• Newell, C. L., and R. K. Peet. 1995. Vegetation of Linville Gorge Wilderness, North Carolina. Unpublished report. to USDA Forest Service. University of North Carolina, Department of Biology, Chapel Hill. 211 pp.

  • Peet, R. K., T. R. Wentworth, M. P. Schafale, and A.S. Weakley. No date. Unpublished data of the North Carolina Vegetation Survey. University of North Carolina, Chapel Hill.

  • Pyne, M. 1994. Tennessee natural communities. Unpublished document. Tennessee Department of Conservation, Ecology Service Division, Nashville. 7 pp.

  • Risk, P. L. 1993. High elevation heath communities in the Blue Ridge of North Carolina. Ph.D. dissertation, University of North Carolina, Chapel Hill.

  • Schafale, M. 1998b. Fourth approximation guide. High mountain communities. March 1998 draft. North Carolina Natural Heritage Program, Raleigh.

  • Schafale, M. 2002. Fourth approximation guide. Mountain communities. November 2002 draft. North Carolina Natural Heritage Program, Raleigh.

  • Schafale, M. P. 2012. Classification of the natural communities of North Carolina, 4th Approximation. North Carolina Department of Environment, Health, and Natural Resources, Division of Parks and Recreation, Natural Heritage Program, Raleigh.

  • Schafale, M. P., and A. S. Weakley. 1990. Classification of the natural communities of North Carolina. Third approximation. North Carolina Department of Environment, Health, and Natural Resources, Division of Parks and Recreation, Natural Heritage Program, Raleigh. 325 pp.

  • Southeastern Ecology Working Group of NatureServe. No date. International Ecological Classification Standard: International Vegetation Classification. Terrestrial Vegetation. NatureServe, Durham, NC.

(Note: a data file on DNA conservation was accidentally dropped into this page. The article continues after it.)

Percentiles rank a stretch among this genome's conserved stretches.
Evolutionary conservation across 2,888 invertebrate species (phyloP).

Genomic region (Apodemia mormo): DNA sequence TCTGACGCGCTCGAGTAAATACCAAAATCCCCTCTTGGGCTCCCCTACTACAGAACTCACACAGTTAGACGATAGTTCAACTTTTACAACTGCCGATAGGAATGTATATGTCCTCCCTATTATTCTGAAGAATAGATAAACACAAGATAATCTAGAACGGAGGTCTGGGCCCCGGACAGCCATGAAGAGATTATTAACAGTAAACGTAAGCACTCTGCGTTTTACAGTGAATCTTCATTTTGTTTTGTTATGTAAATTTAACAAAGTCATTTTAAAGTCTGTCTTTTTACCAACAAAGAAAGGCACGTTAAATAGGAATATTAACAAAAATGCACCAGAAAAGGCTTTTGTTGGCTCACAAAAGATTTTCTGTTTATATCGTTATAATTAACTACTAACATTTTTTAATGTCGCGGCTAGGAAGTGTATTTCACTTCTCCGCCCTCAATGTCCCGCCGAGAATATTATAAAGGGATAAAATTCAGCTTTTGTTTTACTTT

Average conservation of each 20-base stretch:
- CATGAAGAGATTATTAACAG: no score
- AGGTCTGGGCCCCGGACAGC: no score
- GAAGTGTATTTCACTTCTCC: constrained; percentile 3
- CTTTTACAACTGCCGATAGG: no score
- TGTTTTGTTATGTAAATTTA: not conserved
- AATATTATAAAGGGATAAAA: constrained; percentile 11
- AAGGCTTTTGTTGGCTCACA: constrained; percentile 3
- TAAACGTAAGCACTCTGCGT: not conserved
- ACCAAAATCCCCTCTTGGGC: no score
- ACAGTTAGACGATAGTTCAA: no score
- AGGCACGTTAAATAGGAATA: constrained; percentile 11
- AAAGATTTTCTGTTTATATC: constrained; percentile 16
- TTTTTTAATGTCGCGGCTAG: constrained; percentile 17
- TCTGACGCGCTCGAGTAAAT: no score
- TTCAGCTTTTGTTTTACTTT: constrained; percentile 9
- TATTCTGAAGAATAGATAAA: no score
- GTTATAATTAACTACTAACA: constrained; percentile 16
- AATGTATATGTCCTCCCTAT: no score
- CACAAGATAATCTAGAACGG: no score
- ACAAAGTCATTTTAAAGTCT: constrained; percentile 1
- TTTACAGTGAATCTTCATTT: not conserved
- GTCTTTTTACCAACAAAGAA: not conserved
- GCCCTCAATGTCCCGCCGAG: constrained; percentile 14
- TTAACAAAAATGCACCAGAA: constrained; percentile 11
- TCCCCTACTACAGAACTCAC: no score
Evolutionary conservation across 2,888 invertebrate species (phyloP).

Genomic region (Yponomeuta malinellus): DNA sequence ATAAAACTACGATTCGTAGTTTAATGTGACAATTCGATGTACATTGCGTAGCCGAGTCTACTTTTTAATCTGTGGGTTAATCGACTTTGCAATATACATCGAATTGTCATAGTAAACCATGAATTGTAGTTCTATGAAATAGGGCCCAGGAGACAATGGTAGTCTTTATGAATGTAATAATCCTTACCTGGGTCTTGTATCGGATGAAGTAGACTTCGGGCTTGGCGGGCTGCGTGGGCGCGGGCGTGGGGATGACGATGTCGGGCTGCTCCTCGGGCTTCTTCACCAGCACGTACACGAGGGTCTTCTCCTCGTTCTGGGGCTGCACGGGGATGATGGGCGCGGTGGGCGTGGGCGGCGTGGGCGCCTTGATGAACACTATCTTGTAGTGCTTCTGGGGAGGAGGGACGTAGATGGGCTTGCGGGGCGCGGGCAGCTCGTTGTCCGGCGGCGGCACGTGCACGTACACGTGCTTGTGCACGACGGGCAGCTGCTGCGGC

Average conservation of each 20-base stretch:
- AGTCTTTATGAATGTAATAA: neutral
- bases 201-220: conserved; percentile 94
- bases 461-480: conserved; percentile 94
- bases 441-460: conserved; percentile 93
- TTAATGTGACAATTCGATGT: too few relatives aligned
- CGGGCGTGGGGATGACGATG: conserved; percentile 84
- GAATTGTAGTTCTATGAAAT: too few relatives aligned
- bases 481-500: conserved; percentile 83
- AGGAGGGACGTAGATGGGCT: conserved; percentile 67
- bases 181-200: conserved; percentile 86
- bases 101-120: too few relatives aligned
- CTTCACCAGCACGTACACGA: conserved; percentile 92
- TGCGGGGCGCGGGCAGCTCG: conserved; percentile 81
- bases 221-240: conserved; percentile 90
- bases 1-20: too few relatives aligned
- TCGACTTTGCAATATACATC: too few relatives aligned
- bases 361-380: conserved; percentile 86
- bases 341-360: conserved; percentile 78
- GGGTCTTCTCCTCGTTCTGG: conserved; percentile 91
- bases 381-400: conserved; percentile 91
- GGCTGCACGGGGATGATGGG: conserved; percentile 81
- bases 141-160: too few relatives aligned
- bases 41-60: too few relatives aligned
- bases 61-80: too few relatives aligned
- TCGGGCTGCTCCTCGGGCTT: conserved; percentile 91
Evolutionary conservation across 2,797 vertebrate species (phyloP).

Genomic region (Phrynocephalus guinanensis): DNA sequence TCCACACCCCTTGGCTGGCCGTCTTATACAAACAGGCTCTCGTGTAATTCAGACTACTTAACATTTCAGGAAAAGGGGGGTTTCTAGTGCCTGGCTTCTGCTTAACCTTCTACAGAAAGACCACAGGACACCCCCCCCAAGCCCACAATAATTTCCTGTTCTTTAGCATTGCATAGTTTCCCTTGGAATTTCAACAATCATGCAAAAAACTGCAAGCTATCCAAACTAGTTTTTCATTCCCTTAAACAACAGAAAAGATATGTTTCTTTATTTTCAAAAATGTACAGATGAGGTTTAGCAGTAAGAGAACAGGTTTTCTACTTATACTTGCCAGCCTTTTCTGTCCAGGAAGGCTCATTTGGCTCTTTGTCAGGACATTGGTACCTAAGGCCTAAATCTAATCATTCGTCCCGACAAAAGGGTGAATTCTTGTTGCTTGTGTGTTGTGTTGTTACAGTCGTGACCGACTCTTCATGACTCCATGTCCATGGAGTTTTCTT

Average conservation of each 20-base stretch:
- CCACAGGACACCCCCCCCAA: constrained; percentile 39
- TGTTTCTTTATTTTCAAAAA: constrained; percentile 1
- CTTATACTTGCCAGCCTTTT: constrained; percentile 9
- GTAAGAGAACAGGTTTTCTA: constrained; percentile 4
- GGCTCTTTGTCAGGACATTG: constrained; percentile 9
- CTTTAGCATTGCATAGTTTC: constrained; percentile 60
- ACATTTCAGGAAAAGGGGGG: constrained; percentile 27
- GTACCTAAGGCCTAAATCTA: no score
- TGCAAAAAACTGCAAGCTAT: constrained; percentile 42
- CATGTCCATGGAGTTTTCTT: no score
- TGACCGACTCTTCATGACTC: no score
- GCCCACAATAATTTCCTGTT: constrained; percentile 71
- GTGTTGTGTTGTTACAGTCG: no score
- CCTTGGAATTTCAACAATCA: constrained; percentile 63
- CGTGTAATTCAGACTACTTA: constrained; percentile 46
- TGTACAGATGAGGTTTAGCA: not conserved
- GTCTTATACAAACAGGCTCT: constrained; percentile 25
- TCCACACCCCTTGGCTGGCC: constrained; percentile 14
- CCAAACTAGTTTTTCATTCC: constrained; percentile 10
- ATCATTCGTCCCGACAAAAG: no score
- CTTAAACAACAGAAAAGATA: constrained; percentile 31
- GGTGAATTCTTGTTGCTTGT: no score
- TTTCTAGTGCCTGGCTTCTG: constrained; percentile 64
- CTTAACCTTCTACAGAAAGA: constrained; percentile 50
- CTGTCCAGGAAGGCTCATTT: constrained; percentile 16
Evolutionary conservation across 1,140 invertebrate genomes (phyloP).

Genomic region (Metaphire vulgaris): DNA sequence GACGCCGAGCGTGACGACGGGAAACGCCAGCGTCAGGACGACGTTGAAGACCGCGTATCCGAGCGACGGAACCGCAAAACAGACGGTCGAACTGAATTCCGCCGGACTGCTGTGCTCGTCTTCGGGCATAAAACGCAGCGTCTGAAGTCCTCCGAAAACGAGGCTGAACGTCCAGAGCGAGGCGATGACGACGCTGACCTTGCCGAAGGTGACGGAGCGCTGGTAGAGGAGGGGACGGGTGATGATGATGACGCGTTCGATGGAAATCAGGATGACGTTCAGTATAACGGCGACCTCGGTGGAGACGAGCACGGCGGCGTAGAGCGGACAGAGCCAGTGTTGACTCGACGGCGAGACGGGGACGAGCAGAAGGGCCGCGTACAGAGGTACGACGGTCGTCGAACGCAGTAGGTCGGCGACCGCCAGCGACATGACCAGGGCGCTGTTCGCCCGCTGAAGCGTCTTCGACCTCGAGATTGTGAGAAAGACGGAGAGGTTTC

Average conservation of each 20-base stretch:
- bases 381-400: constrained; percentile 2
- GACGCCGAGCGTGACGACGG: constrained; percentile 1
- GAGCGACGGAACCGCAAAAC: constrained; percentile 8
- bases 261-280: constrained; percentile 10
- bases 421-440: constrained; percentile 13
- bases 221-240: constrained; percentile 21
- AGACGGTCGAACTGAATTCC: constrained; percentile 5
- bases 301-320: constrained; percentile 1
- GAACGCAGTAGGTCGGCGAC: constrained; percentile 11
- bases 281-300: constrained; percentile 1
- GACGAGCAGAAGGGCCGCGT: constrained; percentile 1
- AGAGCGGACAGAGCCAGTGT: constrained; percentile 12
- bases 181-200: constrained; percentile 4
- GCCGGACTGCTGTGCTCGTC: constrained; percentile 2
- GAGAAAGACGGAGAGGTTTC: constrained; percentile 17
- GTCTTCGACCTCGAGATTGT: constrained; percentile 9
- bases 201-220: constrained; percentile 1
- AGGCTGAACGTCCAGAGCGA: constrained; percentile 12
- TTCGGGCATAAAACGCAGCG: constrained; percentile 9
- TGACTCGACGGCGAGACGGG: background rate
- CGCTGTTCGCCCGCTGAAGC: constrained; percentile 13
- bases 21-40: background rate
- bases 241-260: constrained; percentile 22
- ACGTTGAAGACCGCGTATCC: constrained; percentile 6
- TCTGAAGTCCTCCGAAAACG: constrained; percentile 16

• TDNH [Tennessee Division of Natural Heritage]. No date. Unpublished data. Tennessee Division of Natural Heritage, Nashville, TN.

  • Weakley, A. S., compiler. 1993. Natural Heritage Program list of the rare plant species of North Carolina. North Carolina Department of Environment, Health, and Natural Resources, Division of Parks and Recreation, Natural Heritage Program. Raleigh. 79 pp.

  • Whittaker, R. H. 1956. Vegetation of the Great Smoky Mountains. Ecological Monographs 26:1-80.

  • Whittaker, R. H. 1979a. Appalachian balds and other North American heathlands. Pages 427-439 in: R. L. Specht, editor. Ecosystems of the world. Series Publication 9A. Heathlands and related shrublands: Descriptive studies. Elsevier Scientific Publishing Company, New York.

  • Wiser, S. K. 1993. Vegetation of high-elevation rock outcrops of the Southern Appalachians: Composition, environmental relationships, and biogeography of communities and rare species. Ph.D. dissertation, University of North Carolina, Chapel Hill. 271 pp.

  • Wiser, S. K., R. K. Peet, and P. S. White. 1996. High-elevation rock outcrop vegetation of the southern Appalachian Mountains. Journal of Vegetation Science 7:703-722.